Today my piece on what do with matcha purchased at Minnano Japanese Grocery here in San Antonio debuted on the SA Current’s website. At the time of writing the article, I had yet to even consider matcha might go in lemonade. It makes sense – tea + lemons = very normal combo, hot or cold – but it just never occurred to me to make it. That was until I stumbled into Cha Cha Matcha this Monday in Manhattan’s Little Italy. Coming off a day of the BRAT diet, the fresh mint, fresh lemon and antioxidant rich matcha green tea felt like a tonic for my soul. Plus the interior was very Instagrammable.
All that being said, making mushipan (蒸しパン) steamed cakes are another fun way to use your matcha in a way that isn’t just drinking it old-school style.
Below is the recipe I provided here, just with pictures:
Green Tea Mushipan
Recipe makes about three 4-inch inch round size cakes, or about 10 muffin size mushipan
Special equipment needed:
Vessel for batter (I used creme brulee ramekins, but any baking vessel that fits into the steamer should work. Minnano carries some cookware so ask the staff for the mushipan advice if you have concerns).
3 teaspoons matcha green tea powder
¾ cup steamed bun or bao flour (can be substituted with cake flour)
¼ teaspoon baking powder
½ cup sugar
¾ teaspoon vanilla extract
1 tablespoon water
Begin by sifting together the matcha, flour and baking powder.
Afterwards, separate the yolks and whites of the eggs. Be especially careful not to get any yolk in the whites, as it will prevent the whites from whipping properly.
Put the yolks in a large bowl along with the vanilla, water and sugar. Beat the ingredients until they take on a pastel yellow hue, then fold in the flour mixture.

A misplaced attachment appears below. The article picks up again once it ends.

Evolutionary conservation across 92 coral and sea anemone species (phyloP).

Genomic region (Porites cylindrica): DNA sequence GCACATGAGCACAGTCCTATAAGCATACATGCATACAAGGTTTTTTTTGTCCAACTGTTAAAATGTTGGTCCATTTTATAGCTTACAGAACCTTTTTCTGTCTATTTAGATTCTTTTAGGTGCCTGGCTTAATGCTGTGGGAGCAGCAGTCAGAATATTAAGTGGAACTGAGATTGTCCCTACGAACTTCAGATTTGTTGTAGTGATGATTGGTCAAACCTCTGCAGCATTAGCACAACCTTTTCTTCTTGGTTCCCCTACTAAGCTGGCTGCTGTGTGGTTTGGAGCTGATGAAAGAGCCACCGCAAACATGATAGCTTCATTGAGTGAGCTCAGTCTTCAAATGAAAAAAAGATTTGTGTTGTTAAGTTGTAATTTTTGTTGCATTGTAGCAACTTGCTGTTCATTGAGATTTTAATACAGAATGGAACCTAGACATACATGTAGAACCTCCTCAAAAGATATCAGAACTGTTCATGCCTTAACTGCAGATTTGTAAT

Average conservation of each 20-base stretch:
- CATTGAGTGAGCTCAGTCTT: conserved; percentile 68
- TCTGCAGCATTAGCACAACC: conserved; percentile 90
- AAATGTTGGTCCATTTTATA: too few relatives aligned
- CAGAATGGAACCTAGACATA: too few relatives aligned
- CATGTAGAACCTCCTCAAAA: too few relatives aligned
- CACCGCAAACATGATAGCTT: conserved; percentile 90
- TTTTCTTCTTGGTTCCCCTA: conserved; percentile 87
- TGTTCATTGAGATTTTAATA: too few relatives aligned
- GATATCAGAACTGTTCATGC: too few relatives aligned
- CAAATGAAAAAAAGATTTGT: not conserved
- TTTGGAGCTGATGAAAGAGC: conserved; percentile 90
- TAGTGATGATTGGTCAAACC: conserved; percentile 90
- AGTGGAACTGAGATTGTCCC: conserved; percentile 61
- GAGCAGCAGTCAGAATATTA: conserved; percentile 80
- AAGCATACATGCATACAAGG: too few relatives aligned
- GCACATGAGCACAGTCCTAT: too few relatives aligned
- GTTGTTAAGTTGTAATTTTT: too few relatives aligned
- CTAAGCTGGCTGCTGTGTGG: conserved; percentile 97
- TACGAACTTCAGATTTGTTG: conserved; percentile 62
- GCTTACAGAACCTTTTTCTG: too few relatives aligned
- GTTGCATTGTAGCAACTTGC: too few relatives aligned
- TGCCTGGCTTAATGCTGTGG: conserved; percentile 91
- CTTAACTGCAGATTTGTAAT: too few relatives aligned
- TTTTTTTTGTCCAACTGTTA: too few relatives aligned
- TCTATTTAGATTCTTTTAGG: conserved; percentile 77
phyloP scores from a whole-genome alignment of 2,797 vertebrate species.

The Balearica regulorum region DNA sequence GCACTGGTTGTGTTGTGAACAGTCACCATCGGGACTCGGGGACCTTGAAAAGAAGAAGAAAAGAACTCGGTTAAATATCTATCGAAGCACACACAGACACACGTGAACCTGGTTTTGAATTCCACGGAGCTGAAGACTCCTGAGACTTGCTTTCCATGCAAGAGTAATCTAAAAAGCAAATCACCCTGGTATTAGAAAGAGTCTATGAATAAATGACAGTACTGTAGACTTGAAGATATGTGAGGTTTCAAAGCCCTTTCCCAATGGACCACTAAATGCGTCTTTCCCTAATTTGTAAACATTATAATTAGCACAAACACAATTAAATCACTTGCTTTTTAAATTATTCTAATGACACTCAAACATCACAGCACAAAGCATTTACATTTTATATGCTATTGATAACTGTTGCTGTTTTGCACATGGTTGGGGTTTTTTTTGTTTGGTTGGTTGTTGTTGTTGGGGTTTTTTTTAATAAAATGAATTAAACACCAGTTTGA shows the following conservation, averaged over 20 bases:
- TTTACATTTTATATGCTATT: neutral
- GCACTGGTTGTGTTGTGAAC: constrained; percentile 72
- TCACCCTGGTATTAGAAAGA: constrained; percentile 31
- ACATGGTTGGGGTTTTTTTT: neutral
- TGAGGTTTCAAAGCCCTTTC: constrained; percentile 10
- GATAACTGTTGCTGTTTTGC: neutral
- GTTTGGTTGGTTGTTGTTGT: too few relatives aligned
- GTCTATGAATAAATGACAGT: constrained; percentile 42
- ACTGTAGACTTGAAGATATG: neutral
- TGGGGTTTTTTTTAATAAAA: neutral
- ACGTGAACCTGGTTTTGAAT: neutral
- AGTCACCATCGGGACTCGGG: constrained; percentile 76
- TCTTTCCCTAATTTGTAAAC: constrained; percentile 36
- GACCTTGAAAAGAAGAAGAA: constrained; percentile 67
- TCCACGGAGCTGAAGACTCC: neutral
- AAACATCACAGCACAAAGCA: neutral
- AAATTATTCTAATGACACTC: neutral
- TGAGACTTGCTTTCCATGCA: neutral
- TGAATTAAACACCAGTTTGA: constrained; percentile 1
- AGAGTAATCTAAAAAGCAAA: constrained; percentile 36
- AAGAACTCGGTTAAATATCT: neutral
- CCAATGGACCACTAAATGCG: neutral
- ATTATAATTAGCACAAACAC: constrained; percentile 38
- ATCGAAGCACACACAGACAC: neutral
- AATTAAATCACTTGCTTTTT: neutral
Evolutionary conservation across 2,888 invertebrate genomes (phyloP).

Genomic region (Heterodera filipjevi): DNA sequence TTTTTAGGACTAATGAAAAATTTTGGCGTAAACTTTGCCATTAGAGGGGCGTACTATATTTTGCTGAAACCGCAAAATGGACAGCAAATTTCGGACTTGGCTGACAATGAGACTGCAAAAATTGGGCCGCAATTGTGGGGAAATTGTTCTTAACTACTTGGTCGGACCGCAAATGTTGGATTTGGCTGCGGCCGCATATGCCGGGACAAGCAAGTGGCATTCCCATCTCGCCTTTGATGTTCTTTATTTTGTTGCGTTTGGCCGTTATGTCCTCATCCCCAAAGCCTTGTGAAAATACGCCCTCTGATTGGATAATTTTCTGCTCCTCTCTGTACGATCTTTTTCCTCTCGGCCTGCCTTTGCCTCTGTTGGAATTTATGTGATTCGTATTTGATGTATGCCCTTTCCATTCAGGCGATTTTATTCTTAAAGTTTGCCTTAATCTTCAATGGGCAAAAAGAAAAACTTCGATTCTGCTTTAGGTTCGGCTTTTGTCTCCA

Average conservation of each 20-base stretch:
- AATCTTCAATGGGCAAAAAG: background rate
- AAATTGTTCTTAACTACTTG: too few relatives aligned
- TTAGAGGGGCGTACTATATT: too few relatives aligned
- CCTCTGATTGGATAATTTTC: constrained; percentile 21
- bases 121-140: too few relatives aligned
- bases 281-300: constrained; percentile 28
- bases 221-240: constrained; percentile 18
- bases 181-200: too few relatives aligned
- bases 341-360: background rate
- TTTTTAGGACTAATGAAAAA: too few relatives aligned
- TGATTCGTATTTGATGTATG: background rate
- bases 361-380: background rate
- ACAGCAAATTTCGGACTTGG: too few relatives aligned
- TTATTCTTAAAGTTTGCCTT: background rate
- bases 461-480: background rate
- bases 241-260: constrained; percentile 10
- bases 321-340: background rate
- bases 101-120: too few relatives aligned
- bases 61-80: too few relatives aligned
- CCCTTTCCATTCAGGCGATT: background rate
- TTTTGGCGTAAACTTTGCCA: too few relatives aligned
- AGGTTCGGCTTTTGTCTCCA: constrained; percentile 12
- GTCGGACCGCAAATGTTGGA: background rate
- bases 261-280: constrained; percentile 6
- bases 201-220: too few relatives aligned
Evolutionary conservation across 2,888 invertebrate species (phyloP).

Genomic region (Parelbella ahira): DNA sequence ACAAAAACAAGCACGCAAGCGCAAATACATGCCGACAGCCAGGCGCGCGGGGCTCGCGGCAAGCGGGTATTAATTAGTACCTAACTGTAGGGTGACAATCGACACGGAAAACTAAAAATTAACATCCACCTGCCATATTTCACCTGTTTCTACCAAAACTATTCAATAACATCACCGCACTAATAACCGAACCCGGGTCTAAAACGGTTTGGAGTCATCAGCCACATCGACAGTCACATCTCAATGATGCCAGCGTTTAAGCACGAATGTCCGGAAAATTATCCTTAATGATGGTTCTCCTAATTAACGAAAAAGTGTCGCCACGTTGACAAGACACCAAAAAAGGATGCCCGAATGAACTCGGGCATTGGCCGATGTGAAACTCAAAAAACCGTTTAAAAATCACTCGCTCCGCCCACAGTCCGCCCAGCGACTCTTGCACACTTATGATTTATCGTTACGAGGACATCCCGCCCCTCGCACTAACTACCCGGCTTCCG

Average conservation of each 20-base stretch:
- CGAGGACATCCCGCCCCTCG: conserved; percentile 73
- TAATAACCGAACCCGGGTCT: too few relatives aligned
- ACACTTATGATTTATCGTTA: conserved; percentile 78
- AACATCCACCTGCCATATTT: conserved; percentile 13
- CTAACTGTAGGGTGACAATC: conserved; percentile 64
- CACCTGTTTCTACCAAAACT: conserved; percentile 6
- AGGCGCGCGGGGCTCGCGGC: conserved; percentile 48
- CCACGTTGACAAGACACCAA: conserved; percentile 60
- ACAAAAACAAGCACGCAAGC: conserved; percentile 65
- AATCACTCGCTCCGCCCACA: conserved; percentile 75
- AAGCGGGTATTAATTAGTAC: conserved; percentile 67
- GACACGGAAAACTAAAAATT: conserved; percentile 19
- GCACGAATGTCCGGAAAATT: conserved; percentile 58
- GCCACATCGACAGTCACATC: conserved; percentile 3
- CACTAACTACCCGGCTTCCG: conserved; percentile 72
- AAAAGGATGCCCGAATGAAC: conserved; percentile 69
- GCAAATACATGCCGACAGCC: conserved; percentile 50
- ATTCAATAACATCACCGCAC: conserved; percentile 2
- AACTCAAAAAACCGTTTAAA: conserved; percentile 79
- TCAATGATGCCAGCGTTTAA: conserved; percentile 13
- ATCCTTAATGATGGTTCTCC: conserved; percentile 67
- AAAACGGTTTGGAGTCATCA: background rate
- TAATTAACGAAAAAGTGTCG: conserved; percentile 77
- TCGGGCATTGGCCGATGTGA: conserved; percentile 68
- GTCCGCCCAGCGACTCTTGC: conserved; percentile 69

In a new separate bowl (this is important as you want to avoid any trace of yolk) beat the whites with an electric mixer until stiff peaks form. Fold the egg whites into the other mixture carefully so that the batter is fluffy and full of air.
Put a pot of water on the stove to be the base under the bamboo steamer, and set the heat to medium-high. I used the 6 mark on a knob that goes up to 10 as the hottest. Make sure to put enough water so that it won’t need to be refilled while the mushipan is cooking.
Pour the batter into your ramekin, cake pan, silicone bakeware or whichever vessel you will be using. Bamboo steamers have multiple levels, so I had a ramekin on each of the two levels.
Set the vessel in the steamer and put the lid on top. My cakes were fluffy with a toothpick coming out clean after 20 minutes, but cook time may vary depending on the size of your bakeware.
The cakes can be cooled on a wire rack but are best served while warm. Their subtle sweetness pairs well with coffee or milk.